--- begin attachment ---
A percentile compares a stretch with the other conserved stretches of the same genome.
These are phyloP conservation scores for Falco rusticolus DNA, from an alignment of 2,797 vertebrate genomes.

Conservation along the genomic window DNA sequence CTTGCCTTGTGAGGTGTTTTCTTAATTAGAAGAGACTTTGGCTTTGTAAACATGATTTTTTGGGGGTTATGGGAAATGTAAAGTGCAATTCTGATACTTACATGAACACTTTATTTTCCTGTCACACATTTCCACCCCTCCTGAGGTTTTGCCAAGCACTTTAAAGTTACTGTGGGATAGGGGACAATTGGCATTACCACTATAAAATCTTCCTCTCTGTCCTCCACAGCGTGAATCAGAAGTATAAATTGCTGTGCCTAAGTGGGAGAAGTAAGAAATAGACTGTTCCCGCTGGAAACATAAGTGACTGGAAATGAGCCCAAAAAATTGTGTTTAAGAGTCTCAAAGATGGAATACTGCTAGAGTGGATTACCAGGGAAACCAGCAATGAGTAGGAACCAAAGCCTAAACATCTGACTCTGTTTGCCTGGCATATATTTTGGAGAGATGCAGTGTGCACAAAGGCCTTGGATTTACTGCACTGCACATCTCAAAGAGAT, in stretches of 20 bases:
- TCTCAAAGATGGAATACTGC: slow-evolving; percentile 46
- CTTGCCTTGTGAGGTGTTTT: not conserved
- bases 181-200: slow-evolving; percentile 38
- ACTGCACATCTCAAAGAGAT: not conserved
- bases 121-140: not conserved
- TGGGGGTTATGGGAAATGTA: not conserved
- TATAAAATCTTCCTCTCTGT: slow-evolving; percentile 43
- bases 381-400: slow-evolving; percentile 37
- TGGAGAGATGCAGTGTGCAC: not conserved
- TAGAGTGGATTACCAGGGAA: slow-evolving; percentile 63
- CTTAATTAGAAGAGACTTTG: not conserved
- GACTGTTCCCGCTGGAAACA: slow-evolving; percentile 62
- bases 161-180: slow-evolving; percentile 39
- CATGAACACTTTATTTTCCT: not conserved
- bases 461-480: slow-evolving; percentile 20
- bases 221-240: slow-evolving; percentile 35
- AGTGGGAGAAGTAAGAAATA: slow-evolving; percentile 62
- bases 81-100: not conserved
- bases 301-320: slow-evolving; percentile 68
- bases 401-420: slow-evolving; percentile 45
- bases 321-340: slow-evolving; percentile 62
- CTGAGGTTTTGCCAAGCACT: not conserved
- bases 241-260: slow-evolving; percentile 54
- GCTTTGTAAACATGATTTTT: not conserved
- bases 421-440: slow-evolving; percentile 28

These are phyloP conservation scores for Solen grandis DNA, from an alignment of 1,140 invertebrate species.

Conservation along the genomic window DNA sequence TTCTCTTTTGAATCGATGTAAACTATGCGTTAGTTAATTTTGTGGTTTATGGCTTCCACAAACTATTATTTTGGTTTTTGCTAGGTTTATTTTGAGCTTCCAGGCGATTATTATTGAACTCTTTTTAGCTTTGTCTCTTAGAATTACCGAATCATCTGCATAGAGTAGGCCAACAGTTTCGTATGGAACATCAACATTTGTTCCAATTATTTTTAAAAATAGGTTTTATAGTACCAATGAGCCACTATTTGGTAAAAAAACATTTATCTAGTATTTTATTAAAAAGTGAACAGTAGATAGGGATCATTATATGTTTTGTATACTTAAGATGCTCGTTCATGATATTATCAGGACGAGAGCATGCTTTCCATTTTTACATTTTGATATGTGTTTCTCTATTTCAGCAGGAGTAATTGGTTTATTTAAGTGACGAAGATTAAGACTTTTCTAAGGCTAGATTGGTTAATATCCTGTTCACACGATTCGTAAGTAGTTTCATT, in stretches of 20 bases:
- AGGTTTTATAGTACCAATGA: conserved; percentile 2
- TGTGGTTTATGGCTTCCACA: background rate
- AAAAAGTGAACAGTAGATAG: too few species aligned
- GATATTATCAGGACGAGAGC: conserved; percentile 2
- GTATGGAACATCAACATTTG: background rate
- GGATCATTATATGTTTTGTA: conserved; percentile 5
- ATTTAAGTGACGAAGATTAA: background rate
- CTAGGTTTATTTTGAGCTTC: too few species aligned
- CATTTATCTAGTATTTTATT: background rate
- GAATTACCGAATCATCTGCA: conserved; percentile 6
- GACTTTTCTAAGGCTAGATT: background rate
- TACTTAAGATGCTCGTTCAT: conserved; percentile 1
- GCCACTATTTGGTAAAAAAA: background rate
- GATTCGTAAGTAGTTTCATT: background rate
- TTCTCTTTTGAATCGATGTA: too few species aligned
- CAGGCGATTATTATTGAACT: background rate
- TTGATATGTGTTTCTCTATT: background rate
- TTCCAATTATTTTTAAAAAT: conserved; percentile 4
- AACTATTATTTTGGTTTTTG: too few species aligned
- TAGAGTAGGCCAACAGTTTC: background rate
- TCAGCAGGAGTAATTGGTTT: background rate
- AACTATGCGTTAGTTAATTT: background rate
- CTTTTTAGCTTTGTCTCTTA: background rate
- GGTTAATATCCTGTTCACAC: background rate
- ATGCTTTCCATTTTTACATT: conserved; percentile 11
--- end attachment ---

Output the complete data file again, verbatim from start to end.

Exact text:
A percentile compares a stretch with the other conserved stretches of the same genome.
These are phyloP conservation scores for Falco rusticolus DNA, from an alignment of 2,797 vertebrate genomes.

Conservation along the genomic window DNA sequence CTTGCCTTGTGAGGTGTTTTCTTAATTAGAAGAGACTTTGGCTTTGTAAACATGATTTTTTGGGGGTTATGGGAAATGTAAAGTGCAATTCTGATACTTACATGAACACTTTATTTTCCTGTCACACATTTCCACCCCTCCTGAGGTTTTGCCAAGCACTTTAAAGTTACTGTGGGATAGGGGACAATTGGCATTACCACTATAAAATCTTCCTCTCTGTCCTCCACAGCGTGAATCAGAAGTATAAATTGCTGTGCCTAAGTGGGAGAAGTAAGAAATAGACTGTTCCCGCTGGAAACATAAGTGACTGGAAATGAGCCCAAAAAATTGTGTTTAAGAGTCTCAAAGATGGAATACTGCTAGAGTGGATTACCAGGGAAACCAGCAATGAGTAGGAACCAAAGCCTAAACATCTGACTCTGTTTGCCTGGCATATATTTTGGAGAGATGCAGTGTGCACAAAGGCCTTGGATTTACTGCACTGCACATCTCAAAGAGAT, in stretches of 20 bases:
- TCTCAAAGATGGAATACTGC: slow-evolving; percentile 46
- CTTGCCTTGTGAGGTGTTTT: not conserved
- bases 181-200: slow-evolving; percentile 38
- ACTGCACATCTCAAAGAGAT: not conserved
- bases 121-140: not conserved
- TGGGGGTTATGGGAAATGTA: not conserved
- TATAAAATCTTCCTCTCTGT: slow-evolving; percentile 43
- bases 381-400: slow-evolving; percentile 37
- TGGAGAGATGCAGTGTGCAC: not conserved
- TAGAGTGGATTACCAGGGAA: slow-evolving; percentile 63
- CTTAATTAGAAGAGACTTTG: not conserved
- GACTGTTCCCGCTGGAAACA: slow-evolving; percentile 62
- bases 161-180: slow-evolving; percentile 39
- CATGAACACTTTATTTTCCT: not conserved
- bases 461-480: slow-evolving; percentile 20
- bases 221-240: slow-evolving; percentile 35
- AGTGGGAGAAGTAAGAAATA: slow-evolving; percentile 62
- bases 81-100: not conserved
- bases 301-320: slow-evolving; percentile 68
- bases 401-420: slow-evolving; percentile 45
- bases 321-340: slow-evolving; percentile 62
- CTGAGGTTTTGCCAAGCACT: not conserved
- bases 241-260: slow-evolving; percentile 54
- GCTTTGTAAACATGATTTTT: not conserved
- bases 421-440: slow-evolving; percentile 28

These are phyloP conservation scores for Solen grandis DNA, from an alignment of 1,140 invertebrate species.

Conservation along the genomic window DNA sequence TTCTCTTTTGAATCGATGTAAACTATGCGTTAGTTAATTTTGTGGTTTATGGCTTCCACAAACTATTATTTTGGTTTTTGCTAGGTTTATTTTGAGCTTCCAGGCGATTATTATTGAACTCTTTTTAGCTTTGTCTCTTAGAATTACCGAATCATCTGCATAGAGTAGGCCAACAGTTTCGTATGGAACATCAACATTTGTTCCAATTATTTTTAAAAATAGGTTTTATAGTACCAATGAGCCACTATTTGGTAAAAAAACATTTATCTAGTATTTTATTAAAAAGTGAACAGTAGATAGGGATCATTATATGTTTTGTATACTTAAGATGCTCGTTCATGATATTATCAGGACGAGAGCATGCTTTCCATTTTTACATTTTGATATGTGTTTCTCTATTTCAGCAGGAGTAATTGGTTTATTTAAGTGACGAAGATTAAGACTTTTCTAAGGCTAGATTGGTTAATATCCTGTTCACACGATTCGTAAGTAGTTTCATT, in stretches of 20 bases:
- AGGTTTTATAGTACCAATGA: conserved; percentile 2
- TGTGGTTTATGGCTTCCACA: background rate
- AAAAAGTGAACAGTAGATAG: too few species aligned
- GATATTATCAGGACGAGAGC: conserved; percentile 2
- GTATGGAACATCAACATTTG: background rate
- GGATCATTATATGTTTTGTA: conserved; percentile 5
- ATTTAAGTGACGAAGATTAA: background rate
- CTAGGTTTATTTTGAGCTTC: too few species aligned
- CATTTATCTAGTATTTTATT: background rate
- GAATTACCGAATCATCTGCA: conserved; percentile 6
- GACTTTTCTAAGGCTAGATT: background rate
- TACTTAAGATGCTCGTTCAT: conserved; percentile 1
- GCCACTATTTGGTAAAAAAA: background rate
- GATTCGTAAGTAGTTTCATT: background rate
- TTCTCTTTTGAATCGATGTA: too few species aligned
- CAGGCGATTATTATTGAACT: background rate
- TTGATATGTGTTTCTCTATT: background rate
- TTCCAATTATTTTTAAAAAT: conserved; percentile 4
- AACTATTATTTTGGTTTTTG: too few species aligned
- TAGAGTAGGCCAACAGTTTC: background rate
- TCAGCAGGAGTAATTGGTTT: background rate
- AACTATGCGTTAGTTAATTT: background rate
- CTTTTTAGCTTTGTCTCTTA: background rate
- GGTTAATATCCTGTTCACAC: background rate
- ATGCTTTCCATTTTTACATT: conserved; percentile 11